People on a vegetarian diet high in nuts, soy, and vegetables are at a lower risk of stroke compared to those who follow dietary patterns that include meat and fish, a study has found.
A stroke is a life-threatening event which occurs when a blood vessel in the brain breaks and bleeds.
This medical condition accounts for 1 out of every 19 deaths in the United States.
Dr Chin-Lon Lin, study co-author, said:
“Stroke is the second most common cause of death worldwide and a leading cause of disability.
Stroke can also contribute to dementia.
If we could reduce the number of strokes by people making changes to their diets, that would have a major impact on overall public health.”
More than 12,000 Thai participated in this study: they were Buddhist with an average age of 50-years-old and no history of stroke.
Buddhist communities encourage vegetarianism and reject drinking alcohol and smoking.
The term vegetarian in the study was defined as a person who does not eat meat or fish.
Participants who were vegetarian had more vegetables, soy, and nuts in their diet but ate less dairy and fat.
Vegetarians had a higher intake of plant protein and fibre than non-vegetarians.
Fruit and egg intake was similar in both groups.
Vitamin B12 levels were lower in vegetarians compared to non-vegetarians.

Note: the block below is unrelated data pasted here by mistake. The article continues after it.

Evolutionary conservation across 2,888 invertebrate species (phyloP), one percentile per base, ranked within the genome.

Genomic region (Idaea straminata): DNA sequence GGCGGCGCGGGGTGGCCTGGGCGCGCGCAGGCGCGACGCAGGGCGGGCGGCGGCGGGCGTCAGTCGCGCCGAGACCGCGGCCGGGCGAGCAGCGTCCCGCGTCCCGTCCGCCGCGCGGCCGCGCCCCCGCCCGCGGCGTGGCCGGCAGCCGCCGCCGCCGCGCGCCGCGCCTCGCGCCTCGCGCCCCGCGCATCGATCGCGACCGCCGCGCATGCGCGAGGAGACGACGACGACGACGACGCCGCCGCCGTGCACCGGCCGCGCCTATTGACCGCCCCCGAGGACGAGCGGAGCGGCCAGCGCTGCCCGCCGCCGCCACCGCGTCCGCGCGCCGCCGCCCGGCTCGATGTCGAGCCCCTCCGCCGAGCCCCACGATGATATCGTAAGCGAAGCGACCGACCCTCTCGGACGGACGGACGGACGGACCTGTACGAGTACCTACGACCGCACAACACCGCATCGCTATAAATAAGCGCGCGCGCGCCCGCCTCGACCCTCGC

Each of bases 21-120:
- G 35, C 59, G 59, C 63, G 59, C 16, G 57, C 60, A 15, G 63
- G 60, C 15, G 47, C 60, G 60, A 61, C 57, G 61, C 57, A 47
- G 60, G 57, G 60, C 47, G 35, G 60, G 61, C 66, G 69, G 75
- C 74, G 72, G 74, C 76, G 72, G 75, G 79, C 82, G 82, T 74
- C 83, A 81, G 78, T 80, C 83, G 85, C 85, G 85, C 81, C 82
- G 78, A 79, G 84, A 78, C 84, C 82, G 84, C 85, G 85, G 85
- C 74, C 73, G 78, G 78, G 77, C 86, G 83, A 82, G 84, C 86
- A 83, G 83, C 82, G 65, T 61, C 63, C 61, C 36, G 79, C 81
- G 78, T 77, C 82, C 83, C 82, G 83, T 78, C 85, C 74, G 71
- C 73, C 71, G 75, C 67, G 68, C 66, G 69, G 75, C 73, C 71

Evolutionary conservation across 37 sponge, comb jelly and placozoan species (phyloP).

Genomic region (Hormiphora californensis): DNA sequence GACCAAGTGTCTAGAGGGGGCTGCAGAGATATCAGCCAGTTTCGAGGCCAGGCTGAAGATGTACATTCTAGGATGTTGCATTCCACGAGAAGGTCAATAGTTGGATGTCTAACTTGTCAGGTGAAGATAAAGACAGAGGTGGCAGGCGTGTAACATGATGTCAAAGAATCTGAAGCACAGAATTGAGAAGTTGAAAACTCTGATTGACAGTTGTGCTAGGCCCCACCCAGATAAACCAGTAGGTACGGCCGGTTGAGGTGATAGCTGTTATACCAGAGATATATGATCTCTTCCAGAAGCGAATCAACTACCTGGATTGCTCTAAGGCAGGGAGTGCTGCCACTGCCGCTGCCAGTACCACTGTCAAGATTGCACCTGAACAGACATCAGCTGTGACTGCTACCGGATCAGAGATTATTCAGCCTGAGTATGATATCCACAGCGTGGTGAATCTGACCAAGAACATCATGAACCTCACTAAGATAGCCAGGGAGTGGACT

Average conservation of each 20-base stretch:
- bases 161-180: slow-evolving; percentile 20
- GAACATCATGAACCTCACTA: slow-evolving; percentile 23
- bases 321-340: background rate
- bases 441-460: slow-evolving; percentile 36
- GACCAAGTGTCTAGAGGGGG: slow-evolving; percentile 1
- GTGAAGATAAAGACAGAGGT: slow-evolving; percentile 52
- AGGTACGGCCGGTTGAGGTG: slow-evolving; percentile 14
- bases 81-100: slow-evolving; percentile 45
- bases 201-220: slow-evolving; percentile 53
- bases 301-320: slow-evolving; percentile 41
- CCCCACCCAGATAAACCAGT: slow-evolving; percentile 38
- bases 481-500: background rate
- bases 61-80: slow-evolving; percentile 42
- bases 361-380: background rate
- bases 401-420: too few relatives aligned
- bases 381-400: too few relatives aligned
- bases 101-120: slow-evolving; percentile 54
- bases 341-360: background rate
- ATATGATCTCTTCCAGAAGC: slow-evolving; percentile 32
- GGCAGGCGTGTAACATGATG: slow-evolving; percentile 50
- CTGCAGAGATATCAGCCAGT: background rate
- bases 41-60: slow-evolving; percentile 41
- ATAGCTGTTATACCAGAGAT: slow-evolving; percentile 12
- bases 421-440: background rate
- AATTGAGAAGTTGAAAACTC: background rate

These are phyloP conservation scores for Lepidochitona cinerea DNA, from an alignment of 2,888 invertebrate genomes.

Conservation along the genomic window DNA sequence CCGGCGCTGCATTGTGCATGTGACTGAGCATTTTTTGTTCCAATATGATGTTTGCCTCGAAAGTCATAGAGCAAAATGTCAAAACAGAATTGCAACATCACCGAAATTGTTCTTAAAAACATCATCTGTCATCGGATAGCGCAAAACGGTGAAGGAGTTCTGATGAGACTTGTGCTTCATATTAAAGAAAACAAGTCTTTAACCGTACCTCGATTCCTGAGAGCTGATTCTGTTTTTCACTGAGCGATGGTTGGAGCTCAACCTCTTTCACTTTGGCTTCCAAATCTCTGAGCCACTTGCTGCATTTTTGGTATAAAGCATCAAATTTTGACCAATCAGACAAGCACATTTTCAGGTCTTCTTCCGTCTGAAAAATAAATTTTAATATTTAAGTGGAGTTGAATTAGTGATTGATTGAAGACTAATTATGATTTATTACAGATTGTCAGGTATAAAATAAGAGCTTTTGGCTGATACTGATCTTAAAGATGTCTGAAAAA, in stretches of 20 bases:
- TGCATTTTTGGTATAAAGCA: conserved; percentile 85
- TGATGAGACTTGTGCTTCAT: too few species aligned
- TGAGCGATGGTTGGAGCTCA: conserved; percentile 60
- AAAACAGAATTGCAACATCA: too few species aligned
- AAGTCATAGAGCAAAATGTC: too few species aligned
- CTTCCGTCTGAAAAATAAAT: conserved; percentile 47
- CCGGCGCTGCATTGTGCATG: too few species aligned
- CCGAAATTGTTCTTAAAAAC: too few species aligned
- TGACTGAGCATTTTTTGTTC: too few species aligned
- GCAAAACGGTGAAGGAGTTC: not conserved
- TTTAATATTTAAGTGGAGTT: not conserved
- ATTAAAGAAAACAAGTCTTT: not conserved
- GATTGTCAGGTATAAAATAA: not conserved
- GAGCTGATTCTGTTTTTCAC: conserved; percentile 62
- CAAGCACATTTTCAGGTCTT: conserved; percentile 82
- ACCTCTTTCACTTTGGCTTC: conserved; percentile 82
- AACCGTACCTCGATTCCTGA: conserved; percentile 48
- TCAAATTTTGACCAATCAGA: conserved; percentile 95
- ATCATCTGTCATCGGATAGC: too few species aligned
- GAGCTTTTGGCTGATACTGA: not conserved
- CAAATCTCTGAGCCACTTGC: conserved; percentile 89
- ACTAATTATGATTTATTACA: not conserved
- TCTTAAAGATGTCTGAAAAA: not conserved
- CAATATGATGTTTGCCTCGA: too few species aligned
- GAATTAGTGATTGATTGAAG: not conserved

During the nine years following, there were 27 strokes amongst vegetarians, whereas there were 125 strokes among the other group.
The risk of hemorrhagic stroke (bleeding in the brain) was 65 percent lower for vegetarians
Also the risk of ischaemic stroke (blockage of an artery in the brain) was reduced by 60 percent in vegetarians.
Dr Lin said:
“Overall, our study found that a vegetarian diet was beneficial and reduced the risk of ischemic stroke even after adjusting for known risk factors like blood pressure, blood glucose levels and fats in the blood.
This could mean that perhaps there is some other protective mechanism that may protecting those who eat a vegetarian diet from stroke.”
About the author
Mina Dean is a Nutritionist and Food Scientist. She holds a BSc in Human Nutrition and an MSc in Food Science.
The study was published in the journal Neurology (Chiu et al., 2020).